On June 19, the House of Representatives passed the funding bill for the Department of Health and Human Services for fiscal year 2020. CMS is funded in this annual legislation and this funding bill is often a vehicle for Congress to express its support or displeasure for some of CMS’s activities during the year.
This year’s bill is no different. Section 239 of the legislation (H.R. 2740) prohibits CMS from publishing a proposed regulation “relating to the Medicaid Non-Emergency Medical Transportation benefit.” A statement by the House Appropriations Committee, which reported the bill, that said the Committee was concerned that CMS might permit states to “drop the Non-Emergency Medical Transportation (NEMT) benefit” in their Medicaid programs. The Appropriations Committee directs CMS to commission a study by the National Academy of Medicine to study the impact of the potential elimination of the benefit on vulnerable populations before moving forward with the proposed regulation.
We thought that the passage of this legislation might be a good time to give a bit of a history on the NEMT benefit in Medicaid. Specifically: What is it? Where did it come from? Who benefits from it? Is it true that CMS is really going to permit states to drop the benefit? Those are the topics we want to address in today’s post.
One thing that’s interesting about the NEMT benefit is that it is not mandated anywhere in the Medicaid law. It’s not listed as a type of “medical assistance” in the statute, and the statute does not list provision of the benefit as a requirement of state Medicaid plans. Emergency or non-emergency, one would think that, at the very least, states would have to provide coverage of ambulance services to Medicaid beneficiaries. But in fact, the Medicaid law has never required this.
What the law has required – from the very beginning of the Medicaid program – is to provide “proper and efficient operation of the [state Medicaid] plan.” Social Security Act § 1902(a)(4)(A). And CMS regulations have long interpreted this requirement to mean that a state Medicaid plan must, among other things, “ensure necessary transportation to and from providers” and also describe the methods by which it will meet this requirement. 42 C.F.R. § 431.53(a). As far back as 1969, CMS has maintained some version of this requirement and explained then that it included transportation by “ambulance, taxicab, common carrier, or other appropriate means.” CMS regulations have also imposed an NEMT requirement for the ACA expansion population (42 C.F.R. § 440.390) and for children under the Early and Periodic Screening, Diagnostic, and Treatment (EPSDT) beneficiaries (42 C.F.R. § 441.62).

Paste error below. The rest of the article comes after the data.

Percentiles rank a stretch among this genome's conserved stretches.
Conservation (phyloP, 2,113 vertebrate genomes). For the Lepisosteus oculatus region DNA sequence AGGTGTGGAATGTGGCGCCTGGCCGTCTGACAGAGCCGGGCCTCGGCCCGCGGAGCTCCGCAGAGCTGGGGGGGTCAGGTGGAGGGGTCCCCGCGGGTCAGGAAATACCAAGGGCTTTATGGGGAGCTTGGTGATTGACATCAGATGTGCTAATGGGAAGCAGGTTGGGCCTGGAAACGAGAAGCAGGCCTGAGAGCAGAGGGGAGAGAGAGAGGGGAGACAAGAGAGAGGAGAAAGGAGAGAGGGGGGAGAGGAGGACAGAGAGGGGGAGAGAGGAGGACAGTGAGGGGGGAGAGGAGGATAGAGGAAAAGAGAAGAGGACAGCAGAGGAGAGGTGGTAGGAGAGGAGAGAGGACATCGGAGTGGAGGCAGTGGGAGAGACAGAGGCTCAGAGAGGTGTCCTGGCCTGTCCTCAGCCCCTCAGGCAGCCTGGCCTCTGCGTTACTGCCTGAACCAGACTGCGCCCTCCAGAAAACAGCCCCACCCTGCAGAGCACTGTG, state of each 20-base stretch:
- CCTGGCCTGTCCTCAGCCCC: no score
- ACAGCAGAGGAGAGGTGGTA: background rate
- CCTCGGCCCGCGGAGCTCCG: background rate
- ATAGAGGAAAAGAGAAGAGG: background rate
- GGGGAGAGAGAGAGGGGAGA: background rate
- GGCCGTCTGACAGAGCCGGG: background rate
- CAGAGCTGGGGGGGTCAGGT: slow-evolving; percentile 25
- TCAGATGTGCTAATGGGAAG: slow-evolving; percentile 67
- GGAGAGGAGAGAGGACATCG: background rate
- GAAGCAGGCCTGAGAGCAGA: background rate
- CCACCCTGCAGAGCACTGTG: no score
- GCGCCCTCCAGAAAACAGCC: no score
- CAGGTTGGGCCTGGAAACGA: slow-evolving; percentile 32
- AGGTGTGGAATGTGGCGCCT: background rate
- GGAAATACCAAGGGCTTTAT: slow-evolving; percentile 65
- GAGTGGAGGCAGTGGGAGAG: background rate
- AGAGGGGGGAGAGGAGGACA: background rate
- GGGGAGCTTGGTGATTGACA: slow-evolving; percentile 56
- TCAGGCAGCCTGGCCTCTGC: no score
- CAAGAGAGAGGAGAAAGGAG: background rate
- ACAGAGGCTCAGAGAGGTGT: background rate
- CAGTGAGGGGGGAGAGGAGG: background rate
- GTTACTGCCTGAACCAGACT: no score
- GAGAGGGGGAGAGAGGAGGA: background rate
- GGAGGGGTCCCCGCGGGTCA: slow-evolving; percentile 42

It is not unheard of for states to seek, and CMS to grant, a waiver of this requirement, especially for the ACA expansion population. As we have written before, CMS has broad authority to waive most of the requirements of the Medicaid program, and the NEMT benefit is no exception. A state may decide that, given a limited availability of public funds, it might be wiser to expand access to services for a particular population rather than to make NEMT available to all beneficiaries in the state. That said, NEMT waivers are not as common as other provisions of the Medicaid statute that states seek to waive when implementing demonstration programs.
NEMT is a benefit that is widely used. According to the Kaiser Family Foundation in a 2015 study, there were 59.1 million total trips that year for such purposes as dialysis, preventive services, specialist visits, adult day health and physical therapy. By far, the largest number of trips were for behavioral health services.
So why did the House of Representatives act? Presumably, they were concerned about a notice published by the Office of Management and Budget that stated that the agency was anticipating review of a proposed rule to be issued by CMS that would “provide States with greater flexibility [in administering the NEMT benefit] as part of the administration’s reform initiatives.” The Trump Administration’s budget proposals for fiscal years 2019 and 2020 would have made NEMT an optional benefit; current CMS regulations make it a mandatory benefit. In theory, the OMB notice referred to a rule that would implement the budget proposal.
The Appropriations Committee noted that it was concerned that such a rule – even though it has not yet been released and has not yet been put on public display – might impact Medicaid beneficiaries. As discussed above, the legislation blocks CMS from using appropriated funds to implement the regulation. The House action is far from the end of the matter. The Senate must consider the legislation and will make its own judgment about whether to include the ban on funding.
In the interim period, CMS could still publish the proposal; after all, it is only a proposed regulation and cannot go into effect until the appropriate notice and comment period has expired. That being said, earlier this week, CMS moved the proposed rule to a “long-term action” with a target date of release of December, 2021. As a result, we won’t be seeing the rule anytime soon. Of course, CMS may also continue to grant waivers of the NEMT requirement, even if in the absence of the rule. It is clear, however, that at least one House of Congress is paying close attention to CMS actions on the NEMT benefit.
 States may operate a NEMT brokerage program (Social Security Act § 1902(a)(70)), but the statute it is not required and is silent on a requirement to operate the benefit itself.
 See 34 Fed. Reg. 9739, 9785-87 (June 24, 1969)